It’s business as usual for PSLV

Planned missions of the PSLV rocket and its big brother GSLV would go on as scheduled in the coming months, according to statements made by ISRO Chairman A.S.Kiran Kumar at Sriharikota after the launch and separately by VSSC Director K.Sivan.

The next PSLV mission is tentatively due in November or December to launch a Cartosat-2 series remote sensing satellite. It may also carry smaller customer satellites.

A GSLV flight may take place later this year to put military communications satellite GSAT-6A to space to support the older GSAT-6. A heavy-lift GSLV Mark III carrying a large communications satellite is also likely in February 2018.

Antrix Corporation, which has signed a series of launch contracts for the PSLV, sees its reliability and market intact as the latest problem would be overcome.

Rakesh Sasibhusan, Chairman and Managing Director of Antrix, said, “Launch mishaps or anomalies are an inevitable part of the space business. Every space agency has these moments."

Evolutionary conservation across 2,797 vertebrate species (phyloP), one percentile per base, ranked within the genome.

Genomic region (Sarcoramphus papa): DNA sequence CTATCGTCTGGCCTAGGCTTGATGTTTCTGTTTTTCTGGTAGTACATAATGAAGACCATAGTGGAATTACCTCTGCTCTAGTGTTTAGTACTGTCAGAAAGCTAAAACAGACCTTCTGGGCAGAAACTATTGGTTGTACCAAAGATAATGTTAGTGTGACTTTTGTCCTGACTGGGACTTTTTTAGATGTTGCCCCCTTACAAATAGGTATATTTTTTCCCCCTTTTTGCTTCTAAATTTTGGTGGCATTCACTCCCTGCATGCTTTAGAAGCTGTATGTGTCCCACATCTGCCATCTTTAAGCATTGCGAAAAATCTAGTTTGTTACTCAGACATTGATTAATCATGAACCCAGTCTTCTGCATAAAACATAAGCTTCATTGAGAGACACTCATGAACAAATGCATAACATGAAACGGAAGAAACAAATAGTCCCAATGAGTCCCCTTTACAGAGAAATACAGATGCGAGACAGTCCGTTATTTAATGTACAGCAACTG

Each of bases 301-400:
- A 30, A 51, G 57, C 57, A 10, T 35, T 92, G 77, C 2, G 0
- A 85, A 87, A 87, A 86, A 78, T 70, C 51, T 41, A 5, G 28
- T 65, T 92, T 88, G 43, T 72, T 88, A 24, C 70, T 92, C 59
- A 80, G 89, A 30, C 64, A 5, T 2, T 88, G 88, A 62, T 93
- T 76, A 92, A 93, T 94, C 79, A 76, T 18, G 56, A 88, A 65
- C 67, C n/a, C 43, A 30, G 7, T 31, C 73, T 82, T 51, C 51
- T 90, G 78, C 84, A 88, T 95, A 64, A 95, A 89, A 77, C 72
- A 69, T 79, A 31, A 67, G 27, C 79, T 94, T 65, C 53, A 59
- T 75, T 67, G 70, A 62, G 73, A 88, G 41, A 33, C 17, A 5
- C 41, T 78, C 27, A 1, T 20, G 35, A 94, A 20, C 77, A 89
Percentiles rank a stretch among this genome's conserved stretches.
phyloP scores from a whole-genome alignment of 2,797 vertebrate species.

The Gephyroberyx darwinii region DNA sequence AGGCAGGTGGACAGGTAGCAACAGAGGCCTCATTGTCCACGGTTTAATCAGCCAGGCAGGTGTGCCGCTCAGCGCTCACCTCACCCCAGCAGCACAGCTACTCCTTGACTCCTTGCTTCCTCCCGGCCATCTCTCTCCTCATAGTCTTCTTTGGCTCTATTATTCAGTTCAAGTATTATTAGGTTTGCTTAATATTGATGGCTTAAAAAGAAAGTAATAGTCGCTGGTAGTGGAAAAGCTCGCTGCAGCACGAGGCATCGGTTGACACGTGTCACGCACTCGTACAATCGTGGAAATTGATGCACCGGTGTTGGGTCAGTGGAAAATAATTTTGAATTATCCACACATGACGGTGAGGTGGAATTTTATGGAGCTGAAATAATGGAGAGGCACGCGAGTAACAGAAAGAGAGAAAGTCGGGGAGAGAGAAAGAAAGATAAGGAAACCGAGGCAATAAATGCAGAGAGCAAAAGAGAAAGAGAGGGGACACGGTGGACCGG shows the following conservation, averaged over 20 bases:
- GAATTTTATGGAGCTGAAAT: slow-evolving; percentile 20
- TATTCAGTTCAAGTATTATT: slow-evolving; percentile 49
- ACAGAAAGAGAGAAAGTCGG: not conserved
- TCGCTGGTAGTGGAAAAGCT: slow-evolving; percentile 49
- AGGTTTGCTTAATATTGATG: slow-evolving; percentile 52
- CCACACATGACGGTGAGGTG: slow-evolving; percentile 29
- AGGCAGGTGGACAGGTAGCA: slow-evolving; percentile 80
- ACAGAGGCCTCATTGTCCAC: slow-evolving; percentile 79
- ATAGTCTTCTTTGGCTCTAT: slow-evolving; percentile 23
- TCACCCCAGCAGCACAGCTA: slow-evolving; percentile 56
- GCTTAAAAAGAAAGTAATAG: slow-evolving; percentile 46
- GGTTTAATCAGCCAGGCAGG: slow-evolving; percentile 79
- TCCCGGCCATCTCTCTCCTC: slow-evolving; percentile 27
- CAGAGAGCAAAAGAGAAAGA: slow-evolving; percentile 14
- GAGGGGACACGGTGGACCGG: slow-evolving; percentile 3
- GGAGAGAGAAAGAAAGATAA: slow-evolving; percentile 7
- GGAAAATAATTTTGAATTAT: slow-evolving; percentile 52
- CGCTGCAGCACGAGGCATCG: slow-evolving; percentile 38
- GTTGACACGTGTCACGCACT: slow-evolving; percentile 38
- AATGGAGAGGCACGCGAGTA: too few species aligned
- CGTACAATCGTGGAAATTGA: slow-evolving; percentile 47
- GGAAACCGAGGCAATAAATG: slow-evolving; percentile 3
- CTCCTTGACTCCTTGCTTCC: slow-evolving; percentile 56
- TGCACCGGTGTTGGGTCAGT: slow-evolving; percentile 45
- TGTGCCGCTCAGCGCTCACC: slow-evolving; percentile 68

Antrix currently has firm agreements for launching 16 foreign spacecraft; satellite operators are discussing over a dozen more launches with it, he told The Hindu.

Other commercial launchers (for example, Soyuz, Proton and SpaceX) may have suffered failures and continue to be in demand, he said. The PSLV, popular in the category to lift 5-kg to 800-kg spacecraft to space, remains a reliable vehicle to customers as it has delivered 39 continuous successes over 23 years.

It also operates in a global market segment where such services are not readily available to satellite operators, he said.

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Printable version | Sep 25, 2022 7:17:00 am |